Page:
Today CBO released four products that, in combination, explain how the agency uses its new health insurance simulation model, HISIM2, to generate estimates of health insurance coverage and premiums for people under age 65.
- ReportHow CBO and JCT Analyzed Coverage Effects of New Rules for Association Health Plans and Short-Term Plans
This report describes the methods used to assess how the new rules would affect the number of people who obtain health insurance and the costs of federal subsidies for that coverage. It also provides details about those projected effects.
If current laws remain generally unchanged, CBO projects, federal budget deficits and debt would increase over the next 30 years—reaching the highest level of debt relative to GDP in the nation’s history by far.
CBO and JCT project that the federal subsidies, taxes, and penalties associated with health insurance coverage for people under age 65 will result in a net subsidy from the federal government of $685 billion in 2018.
In addition to describing how CBO defines and estimates health insurance coverage for people under 65, the agency explains its sources of data, their limitations, and how it adjusts for such limitations when preparing its estimates.
- ReportCBO’s Record of Projecting Subsidies for Health Insurance Under the Affordable Care Act: 2014 to 2016
This report assesses the accuracy of projections that CBO and JCT made in 2010 and 2013 of federal spending for people made newly eligible for Medicaid by the ACA and of subsidies for health insurance purchased through the ACA marketplaces.
CBO and the JCT estimate that, by itself, repealing the mandate would reduce federal deficits by about $338 billion over the 2018–2027 period and increase the number of uninsured people by 4 million in 2019 and 13 million in 2027.
- Cost Estimate
CBO and the JCT estimate that enacting the legislation would reduce the deficit by $3.8 billion over the 2018–2027 period without substantially changing the number of people with health insurance coverage, on net.
- Cost Estimate
Over the 2017-2026 period, CBO and JCT estimate, the legislation would reduce the on-budget deficit by at least $133 billion and result in millions fewer people with comprehensive health insurance that covers high-cost medical events.
CBO and JCT project that the federal subsidies, taxes, and penalties associated with health insurance coverage for people under age 65 will result in a net subsidy from the federal government of $705 billion in 2017.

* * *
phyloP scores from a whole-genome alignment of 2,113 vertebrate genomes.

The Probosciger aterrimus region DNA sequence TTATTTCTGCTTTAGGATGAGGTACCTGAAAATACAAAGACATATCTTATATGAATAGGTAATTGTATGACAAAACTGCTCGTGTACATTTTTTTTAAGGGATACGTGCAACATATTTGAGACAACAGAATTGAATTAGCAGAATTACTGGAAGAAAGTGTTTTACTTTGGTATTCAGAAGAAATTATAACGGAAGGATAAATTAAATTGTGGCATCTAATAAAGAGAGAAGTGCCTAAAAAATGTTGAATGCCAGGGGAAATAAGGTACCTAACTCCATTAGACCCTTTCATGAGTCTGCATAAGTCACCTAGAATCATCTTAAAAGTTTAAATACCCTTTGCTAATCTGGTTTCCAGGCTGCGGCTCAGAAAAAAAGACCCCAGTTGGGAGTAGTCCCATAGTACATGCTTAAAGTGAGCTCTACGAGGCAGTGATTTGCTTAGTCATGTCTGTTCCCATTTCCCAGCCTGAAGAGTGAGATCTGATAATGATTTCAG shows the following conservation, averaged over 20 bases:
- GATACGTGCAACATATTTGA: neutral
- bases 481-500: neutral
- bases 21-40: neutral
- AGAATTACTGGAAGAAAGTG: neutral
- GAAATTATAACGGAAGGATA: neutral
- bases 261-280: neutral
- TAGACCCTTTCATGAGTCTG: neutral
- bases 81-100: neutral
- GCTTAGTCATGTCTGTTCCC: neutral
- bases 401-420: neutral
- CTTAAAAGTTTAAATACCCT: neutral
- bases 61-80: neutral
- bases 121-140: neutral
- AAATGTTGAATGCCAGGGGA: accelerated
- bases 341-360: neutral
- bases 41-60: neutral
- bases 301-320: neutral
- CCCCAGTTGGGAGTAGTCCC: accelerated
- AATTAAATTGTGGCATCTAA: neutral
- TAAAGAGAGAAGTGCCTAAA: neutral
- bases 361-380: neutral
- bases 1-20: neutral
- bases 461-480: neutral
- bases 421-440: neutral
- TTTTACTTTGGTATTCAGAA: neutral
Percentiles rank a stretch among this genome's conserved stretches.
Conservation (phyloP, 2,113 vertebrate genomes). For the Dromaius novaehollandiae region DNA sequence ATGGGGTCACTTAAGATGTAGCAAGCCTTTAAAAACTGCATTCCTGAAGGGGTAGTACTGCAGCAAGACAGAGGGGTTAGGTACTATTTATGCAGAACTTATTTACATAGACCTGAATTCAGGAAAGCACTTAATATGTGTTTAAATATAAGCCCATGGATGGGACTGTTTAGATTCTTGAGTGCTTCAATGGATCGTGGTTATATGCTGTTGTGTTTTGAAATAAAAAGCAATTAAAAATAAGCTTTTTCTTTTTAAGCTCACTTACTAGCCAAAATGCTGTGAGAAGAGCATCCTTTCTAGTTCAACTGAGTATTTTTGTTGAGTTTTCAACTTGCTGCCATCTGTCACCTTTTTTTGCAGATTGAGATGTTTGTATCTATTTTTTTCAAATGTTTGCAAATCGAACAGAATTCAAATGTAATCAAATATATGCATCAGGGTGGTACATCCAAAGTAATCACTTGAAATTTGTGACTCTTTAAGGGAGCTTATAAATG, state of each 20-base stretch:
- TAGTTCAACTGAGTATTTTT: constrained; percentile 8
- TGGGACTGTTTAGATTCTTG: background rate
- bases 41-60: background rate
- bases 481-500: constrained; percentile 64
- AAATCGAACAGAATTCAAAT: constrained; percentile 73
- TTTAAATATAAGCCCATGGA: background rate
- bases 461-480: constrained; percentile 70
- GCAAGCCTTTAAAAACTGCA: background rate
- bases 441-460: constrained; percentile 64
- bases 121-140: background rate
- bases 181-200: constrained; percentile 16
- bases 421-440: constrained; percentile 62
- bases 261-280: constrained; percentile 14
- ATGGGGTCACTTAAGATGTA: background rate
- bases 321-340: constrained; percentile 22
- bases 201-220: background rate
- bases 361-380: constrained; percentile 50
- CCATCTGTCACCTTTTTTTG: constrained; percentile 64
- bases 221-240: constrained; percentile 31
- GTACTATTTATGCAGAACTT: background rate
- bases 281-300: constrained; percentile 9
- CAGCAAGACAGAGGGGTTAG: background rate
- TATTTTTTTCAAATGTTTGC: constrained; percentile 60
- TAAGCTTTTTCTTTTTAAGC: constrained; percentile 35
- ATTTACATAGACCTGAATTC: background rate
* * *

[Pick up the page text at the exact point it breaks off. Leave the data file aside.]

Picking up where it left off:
CBO and the Joint Committee on Taxation estimated the effects on the federal budget, health insurance coverage, market stability, and premiums if payments for cost-sharing reductions would end after December 2017.
Medicaid spending under the Better Care Reconciliation Act of 2017 would be about 35 percent lower in 2036 compared with CBO’s extended baseline. Such spending under the bill would increase each year throughout the next two decades.
If current laws remained generally unchanged, the United States would face steadily increasing federal budget deficits and debt over the next 30 years—reaching the highest level of debt relative to GDP ever experienced in this country.
- ReportHow Repealing Portions of the Affordable Care Act Would Affect Health Insurance Coverage and Premiums
CBO reports on the estimated changes in health insurance coverage and premiums that would result from leaving the Affordable Care Act’s insurance market reforms in place while repealing the law’s mandate penalties and subsidies.
- Blog PostChallenges in Estimating the Number of People With Nongroup Health Insurance Coverage Under Proposals for Refundable Tax Credits
What are the challenges in estimating the number of people who would purchase health insurance in the nongroup (or individual) market under proposals to replace the current tax-based subsidies with refundable tax credits?
Premiums for private health insurance, which are high and rising, are affected by various federal subsidies and regulations. In 2016, the federal government will subsidize most premiums, at a cost of roughly $300 billion.
- Blog Post
CBO concludes that existing evidence does not indicate that certain policies to treat obesity would significantly reduce federal spending. Additional well-designed studies on the effects of such policies would be useful for CBO's analysis.
CBO and the staff of the Joint Committee on Taxation estimate that, over the next decade, a repeal of the Affordable Care Act would probably increase budget deficits with or without considering the effects of macroeconomic feedback.
Why has Medicare's prescription drug program cost less than anticipated when the program was created? How has competition between plan sponsors affected spending? How do Medicare Part D drug prices compare to those in Medicaid?